OPINION: Lies, damned lies, and statistics

Norman McFarlane

The genesis of this assertion is shrouded in conjecture, but it is, in this form, most commonly attributed to Benjamin Disraeli, Earl of Beaconsfield, fully 15 years after his death.

The New York Times editorial of August 20 1895, addressing the subject of official statistics, says: “According to a saying credited to Lord Beaconsfield, there are three kinds of mendacity-lies, blank lies, and statistics.

“This means, doubtless, that nobody with a cause to maintain it ever lacked figures with which to do it.”

As May 8 races ever closer, and political parties scramble for the votes they desperately need to retain their presences in provincial and national legislatures, the poor, confused voter will be bombarded with statistics in an attempt to get them to put their crosses in a particular box on their ballot papers.

The ANC will proudly announce how many households have been electrified and connected to water-borne sanitation, how many people have easy access to potable water, how many houses have been built and given to people, how many clinics and schools have been constructed, how many people passed matric last year, how many jobs were created, and how many people receive social grants each month.

Similarly, the DA will proudly announce what it has achieved where it rules, either at provincial or local government level: how many schools and clinics it has built, how many job opportunities it has created, how much money it has saved by dismantling the patronage networks in municipalities previously run by the ANC, how many unqualified audits it has achieved (compared to the ANC), and how much lower is unemployment in the
Western Cape compared to other provinces (run by the ANC) and nationally (run by the ANC).

What the ANC won’t tell the voter is just how many homes still need to be connected to the grid and water-borne sanitation, have no easy access to potable water, how many people do not have a roof over their heads, how many school pupils are housed in school buildings that are in shocking condition, how many rural schools still have pit toilets 25 years into democracy, how many children start school in Grade 1 but never write and pass a matric exam, how pitifully few taxpayers fund the fiscus which pays those social grants, or how many billions of rands are wiped off the national GDP when load shedding kicks in – R1 billion per load shedding stage per day.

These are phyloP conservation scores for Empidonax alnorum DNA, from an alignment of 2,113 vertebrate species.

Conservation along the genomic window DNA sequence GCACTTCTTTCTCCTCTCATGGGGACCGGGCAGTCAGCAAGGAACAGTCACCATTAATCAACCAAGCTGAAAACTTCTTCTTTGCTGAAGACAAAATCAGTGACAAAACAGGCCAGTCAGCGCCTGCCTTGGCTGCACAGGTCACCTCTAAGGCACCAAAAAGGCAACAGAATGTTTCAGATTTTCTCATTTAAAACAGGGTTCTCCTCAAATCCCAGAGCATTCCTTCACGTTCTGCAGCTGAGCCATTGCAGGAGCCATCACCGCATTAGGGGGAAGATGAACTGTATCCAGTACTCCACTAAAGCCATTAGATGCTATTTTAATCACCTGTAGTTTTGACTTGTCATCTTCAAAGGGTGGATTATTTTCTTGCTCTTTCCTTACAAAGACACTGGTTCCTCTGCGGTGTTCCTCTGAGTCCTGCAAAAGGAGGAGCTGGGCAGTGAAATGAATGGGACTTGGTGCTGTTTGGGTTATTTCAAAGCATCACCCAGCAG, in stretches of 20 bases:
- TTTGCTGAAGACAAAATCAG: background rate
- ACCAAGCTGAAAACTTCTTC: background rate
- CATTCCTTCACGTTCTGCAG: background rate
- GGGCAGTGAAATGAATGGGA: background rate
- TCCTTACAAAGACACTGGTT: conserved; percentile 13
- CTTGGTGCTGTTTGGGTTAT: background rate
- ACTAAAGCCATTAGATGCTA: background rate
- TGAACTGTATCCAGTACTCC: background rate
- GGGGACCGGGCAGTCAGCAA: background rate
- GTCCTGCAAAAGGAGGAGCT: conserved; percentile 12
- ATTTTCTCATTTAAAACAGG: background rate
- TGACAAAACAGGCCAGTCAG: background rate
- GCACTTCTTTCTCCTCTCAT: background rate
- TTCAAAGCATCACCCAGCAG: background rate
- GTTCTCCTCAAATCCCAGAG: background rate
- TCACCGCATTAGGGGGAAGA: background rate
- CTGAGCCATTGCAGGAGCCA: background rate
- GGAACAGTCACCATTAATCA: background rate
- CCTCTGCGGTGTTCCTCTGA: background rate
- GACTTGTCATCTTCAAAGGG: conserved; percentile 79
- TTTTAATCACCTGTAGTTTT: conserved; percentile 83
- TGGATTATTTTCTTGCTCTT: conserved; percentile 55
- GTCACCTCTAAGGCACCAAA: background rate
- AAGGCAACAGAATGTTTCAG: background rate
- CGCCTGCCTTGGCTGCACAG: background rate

The DA won’t tell the voter about the decline in clean audit reports noted by the Western Cape office of the auditor general, the extent of irregular expenditure, how many schools and clinics it has struggled to get built because of unrest in
target communities, the extent of community dissatisfaction which manifests in service delivery protests – in the last fortnight, Sir Lowry’s Pass Village, Bot River, Knysna, to name a few, have brought those communities to a standstill and closed national roads.

(The EFF doesn’t figure in this debate, because it rules nowhere, and rather than deploy selective statistics, it issues veiled threats, makes grandiose but laughably unrealistic promises, attempts to compensate for its previous political gaffes, all in an attempt to shore up its electoral prospects, in what is arguably the most hotly contested election since 1994.)

But there are some statistics which must be put to politicians on the stump, with a demand for answers. Why did 10 million eligible voters not bother to register to vote in the May 8 election?

Why, according to the latest Ipsos poll, do 37% of eligible voters feel that no political party represents their views?

Why, according to the same poll, are 25% of eligible voters not interested in politics or elections?

Why is the January business confidence index sitting at 28 index points, one up on January last year, and only 16 index points above the all-time low of 12 index points, reported in the fourth quarter 1977?

Asking these questions of politicians will put them on the spot, but chances are, the answers will be along the lines of: “I’m glad you asked that question” followed by a non-sequitur. Why? Because honest answers will do the politician on the spot no favours.

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